Film Review: 'Glory of Emptiness'/ Jasmin Durakovic

A lonely dog in need of books and drops of love

DEPO Art 24.02.24, 11:54h

A lonely dog in need of books and drops of love
The film "Glory of Emptiness" by Jasmin Duraković is a small yet significant contribution to the Bosnian-Herzegovinian and European cinema landscape, offering a fierce portrayal of social and political circumstances in contemporary Sarajevo, It's a rare and successful blend of love crime film story and peace of art




Although it wasn't one of those films that garnered much attention last year at festivals around, a belated viewing of Jasmin Durakovic "Glory of Emptiness" offers a series of surprises. His previous films, particularly "Nafaka" (2026) and "Sevdah for Karim" (2010), significantly deviated from the prevailing trend of films emerging after the dissolution of Yugoslavia and the wars of the nineties. "Nafaka" was a lavishly produced narrative that bravely caught the other side of the war in besieged Sarajevo and the early years of peace, crafted in the dramatic and cinematic style reminiscent of American films from the seventies, yet also influenced by the aesthetics associated with Emir Kusturica films. "Sevdah for Karim," on the other hand, was a discreet noir love drama set in post-war Sarajevo. Apart from their intriguing cinematic approaches, these films didn't delve into the grand themes of the Bosnian war and its aftermath, hence weren't as appealing to major international festivals compared to some other Bosnia films and filmmakers. His lesser-known film "I Am from Krajina, the Land of Chestnuts" (2013) paid homage to Krajina, while the solid international co-production "The Final Barrier" (2016) about the Balkan refugee route remained under the radar of the regional Southeast Europe film scene. 


"Glory of Emptiness" marks Duraković's return to his dominant cinematic themes, revolving around the fate of individuals in a world devoid of compasses and universal values. The film's main character, Sado, a former journalist and writer, now a passive observer of a world in rapid transition with an unknown destination, embodies precisely that. The film follows his story from the moment he leaves his wife and son and moves into a small apartment in the Sarajevo neighborhood of Grbavica. He has lost everything except his books, thus he endeavors to retrieve the books he once lent to others in his past life. This quest for books becomes a journey in the film, where we get acquainted with Sado and his past. Enter Maja (Ena Kurtalic), a young student adrift in life, with whom Sado establishes first a sexual and then an emotional relationship. He doesn't need much – as he himself states in the film, he is a lonely dog in need of just a drop of love.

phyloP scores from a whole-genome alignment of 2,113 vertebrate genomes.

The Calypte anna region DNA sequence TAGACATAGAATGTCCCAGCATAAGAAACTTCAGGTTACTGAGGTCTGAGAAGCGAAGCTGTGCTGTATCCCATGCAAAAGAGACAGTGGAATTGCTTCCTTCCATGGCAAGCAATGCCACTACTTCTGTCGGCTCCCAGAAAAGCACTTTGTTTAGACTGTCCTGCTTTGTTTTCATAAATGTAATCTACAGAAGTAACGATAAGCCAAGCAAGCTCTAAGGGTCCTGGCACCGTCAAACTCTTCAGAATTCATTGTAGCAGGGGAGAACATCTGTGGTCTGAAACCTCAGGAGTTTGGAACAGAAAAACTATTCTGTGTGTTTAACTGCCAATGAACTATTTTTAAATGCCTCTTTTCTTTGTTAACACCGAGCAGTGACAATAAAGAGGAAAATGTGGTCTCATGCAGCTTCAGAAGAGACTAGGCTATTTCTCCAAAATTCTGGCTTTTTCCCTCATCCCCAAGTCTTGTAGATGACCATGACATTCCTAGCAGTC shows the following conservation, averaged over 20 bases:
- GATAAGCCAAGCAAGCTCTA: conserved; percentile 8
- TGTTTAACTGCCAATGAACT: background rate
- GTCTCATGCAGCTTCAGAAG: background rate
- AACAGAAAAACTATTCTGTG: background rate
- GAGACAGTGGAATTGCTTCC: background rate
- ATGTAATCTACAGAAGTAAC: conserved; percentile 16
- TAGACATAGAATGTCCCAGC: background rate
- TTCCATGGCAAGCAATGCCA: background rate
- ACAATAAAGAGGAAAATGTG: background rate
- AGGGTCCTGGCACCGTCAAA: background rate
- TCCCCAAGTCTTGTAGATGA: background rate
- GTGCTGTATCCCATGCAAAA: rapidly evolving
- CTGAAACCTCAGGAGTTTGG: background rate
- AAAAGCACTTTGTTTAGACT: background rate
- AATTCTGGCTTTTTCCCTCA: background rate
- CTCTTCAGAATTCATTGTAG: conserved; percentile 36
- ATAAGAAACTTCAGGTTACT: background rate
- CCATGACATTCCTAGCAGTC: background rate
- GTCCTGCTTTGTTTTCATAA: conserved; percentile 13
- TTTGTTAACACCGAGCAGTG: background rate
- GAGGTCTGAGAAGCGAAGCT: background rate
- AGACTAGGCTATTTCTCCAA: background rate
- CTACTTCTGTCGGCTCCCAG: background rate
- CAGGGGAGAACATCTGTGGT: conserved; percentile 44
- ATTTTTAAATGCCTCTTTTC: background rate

Besides this individual story, the film offers a fierce and unprecedented depiction of political and social realities, touching upon corruption, the destruction of historical complexes like the famous Skenderija, the deconstruction of existing cultural models, and Islamization in today's Sarajevo, imbuing the film with a new dimension reminiscent of what was once referred to as the "black wave" in Yugoslav cinema. The director underlines this from the very beginning of the film when the main character, portrayed with great restraint by the renowned Bosnian actor Senad Basic, emerges from an outdoor toilet reminiscent of the one in Zika Pavlovic  film "When I'm Dead and White," and through the incorporation into the film's narrative structure of a real presentation of a work by one of the greatest names of the "black wave," Bora Cosic, at the literature festival "Bookstan." 

And therein lies the biggest twist of this film. Alongside fictional characters, real-life figures appear in the story. Besides Cosic, there's a ballet dancer from the National Theater, a local culture journalist, and the renowned conceptual artist of world renown, Jusuf Hadzifejzovic, who repeatedly performs his art at the Charlama gallery during the film, giving the film its title. 

Just when you think this is the overall setup of the film, it abruptly transitions, somewhere around its midpoint, into a crime drama where the body count starts to rise, inevitably leading to the appearance, as genre conventions dictate, of a police investigator. This injects new momentum into the film; the story flows better towards its unpredictable conclusion. The scene in Sado's apartment where the investigator (brilliantly portrayed by the recently dead Mirsad Tuka) solves the case through books is almost iconic. 


Perhaps the film's greatest strength lies in this transition from the drama and the reality of life into the stylistic language of the crime genre. The director achieves this through the subtle use of music (Toni Lovic), which is minimalist at times, serving to accompany the inner state of the main character, while at other times, it becomes a stylistic tool of the genre, emphasizing the dramatic nature of the story. All these elements combine to make the film, alongside the works of the Croatian filmmaker Zoran Tadic from the eighties of the last century, one of the best genre films of this kind in the former Yugoslav territories. 


"Glory of Emptiness" by Jasmin Durakovic is, in its entirety, a small yet significant film in Bosnian-Herzegovinian and regional cinema, offering a fierce portrayal of social and political  traumas of contemporary Sarajevo, while being a rare and successful winning combination love crime story and peace of art.